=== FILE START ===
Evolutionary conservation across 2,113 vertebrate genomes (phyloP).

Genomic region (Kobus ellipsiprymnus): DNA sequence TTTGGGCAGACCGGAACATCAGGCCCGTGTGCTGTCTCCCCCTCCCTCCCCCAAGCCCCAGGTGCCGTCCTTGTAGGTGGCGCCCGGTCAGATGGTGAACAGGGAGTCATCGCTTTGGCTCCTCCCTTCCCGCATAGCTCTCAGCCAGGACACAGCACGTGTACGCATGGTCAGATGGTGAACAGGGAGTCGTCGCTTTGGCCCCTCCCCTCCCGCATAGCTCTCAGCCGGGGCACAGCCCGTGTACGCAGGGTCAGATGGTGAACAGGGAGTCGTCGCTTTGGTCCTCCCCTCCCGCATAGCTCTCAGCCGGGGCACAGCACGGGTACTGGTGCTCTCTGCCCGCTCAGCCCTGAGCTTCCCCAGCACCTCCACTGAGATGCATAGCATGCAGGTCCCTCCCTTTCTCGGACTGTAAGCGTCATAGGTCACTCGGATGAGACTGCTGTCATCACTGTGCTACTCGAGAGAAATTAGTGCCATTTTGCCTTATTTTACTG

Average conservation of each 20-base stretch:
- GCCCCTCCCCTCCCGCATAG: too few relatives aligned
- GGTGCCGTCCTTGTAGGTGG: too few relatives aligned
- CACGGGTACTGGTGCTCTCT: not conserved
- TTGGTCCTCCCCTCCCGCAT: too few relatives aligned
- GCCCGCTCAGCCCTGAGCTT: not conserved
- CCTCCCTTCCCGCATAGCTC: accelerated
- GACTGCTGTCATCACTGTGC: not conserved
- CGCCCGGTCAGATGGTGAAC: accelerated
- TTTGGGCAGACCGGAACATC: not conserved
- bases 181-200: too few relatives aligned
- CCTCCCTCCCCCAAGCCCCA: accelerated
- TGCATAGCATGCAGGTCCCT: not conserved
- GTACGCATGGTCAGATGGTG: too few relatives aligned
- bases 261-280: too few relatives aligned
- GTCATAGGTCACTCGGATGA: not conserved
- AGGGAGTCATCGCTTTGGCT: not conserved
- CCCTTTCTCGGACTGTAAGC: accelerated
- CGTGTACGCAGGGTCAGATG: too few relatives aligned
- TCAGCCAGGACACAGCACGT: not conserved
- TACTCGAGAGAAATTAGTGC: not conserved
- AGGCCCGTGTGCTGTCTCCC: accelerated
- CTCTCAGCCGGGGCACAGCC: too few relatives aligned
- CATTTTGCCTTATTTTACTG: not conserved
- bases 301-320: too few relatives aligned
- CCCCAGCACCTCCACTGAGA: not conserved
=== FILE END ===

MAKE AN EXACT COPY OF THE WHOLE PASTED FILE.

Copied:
Evolutionary conservation across 2,113 vertebrate genomes (phyloP).

Genomic region (Kobus ellipsiprymnus): DNA sequence TTTGGGCAGACCGGAACATCAGGCCCGTGTGCTGTCTCCCCCTCCCTCCCCCAAGCCCCAGGTGCCGTCCTTGTAGGTGGCGCCCGGTCAGATGGTGAACAGGGAGTCATCGCTTTGGCTCCTCCCTTCCCGCATAGCTCTCAGCCAGGACACAGCACGTGTACGCATGGTCAGATGGTGAACAGGGAGTCGTCGCTTTGGCCCCTCCCCTCCCGCATAGCTCTCAGCCGGGGCACAGCCCGTGTACGCAGGGTCAGATGGTGAACAGGGAGTCGTCGCTTTGGTCCTCCCCTCCCGCATAGCTCTCAGCCGGGGCACAGCACGGGTACTGGTGCTCTCTGCCCGCTCAGCCCTGAGCTTCCCCAGCACCTCCACTGAGATGCATAGCATGCAGGTCCCTCCCTTTCTCGGACTGTAAGCGTCATAGGTCACTCGGATGAGACTGCTGTCATCACTGTGCTACTCGAGAGAAATTAGTGCCATTTTGCCTTATTTTACTG

Average conservation of each 20-base stretch:
- GCCCCTCCCCTCCCGCATAG: too few relatives aligned
- GGTGCCGTCCTTGTAGGTGG: too few relatives aligned
- CACGGGTACTGGTGCTCTCT: not conserved
- TTGGTCCTCCCCTCCCGCAT: too few relatives aligned
- GCCCGCTCAGCCCTGAGCTT: not conserved
- CCTCCCTTCCCGCATAGCTC: accelerated
- GACTGCTGTCATCACTGTGC: not conserved
- CGCCCGGTCAGATGGTGAAC: accelerated
- TTTGGGCAGACCGGAACATC: not conserved
- bases 181-200: too few relatives aligned
- CCTCCCTCCCCCAAGCCCCA: accelerated
- TGCATAGCATGCAGGTCCCT: not conserved
- GTACGCATGGTCAGATGGTG: too few relatives aligned
- bases 261-280: too few relatives aligned
- GTCATAGGTCACTCGGATGA: not conserved
- AGGGAGTCATCGCTTTGGCT: not conserved
- CCCTTTCTCGGACTGTAAGC: accelerated
- CGTGTACGCAGGGTCAGATG: too few relatives aligned
- TCAGCCAGGACACAGCACGT: not conserved
- TACTCGAGAGAAATTAGTGC: not conserved
- AGGCCCGTGTGCTGTCTCCC: accelerated
- CTCTCAGCCGGGGCACAGCC: too few relatives aligned
- CATTTTGCCTTATTTTACTG: not conserved
- bases 301-320: too few relatives aligned
- CCCCAGCACCTCCACTGAGA: not conserved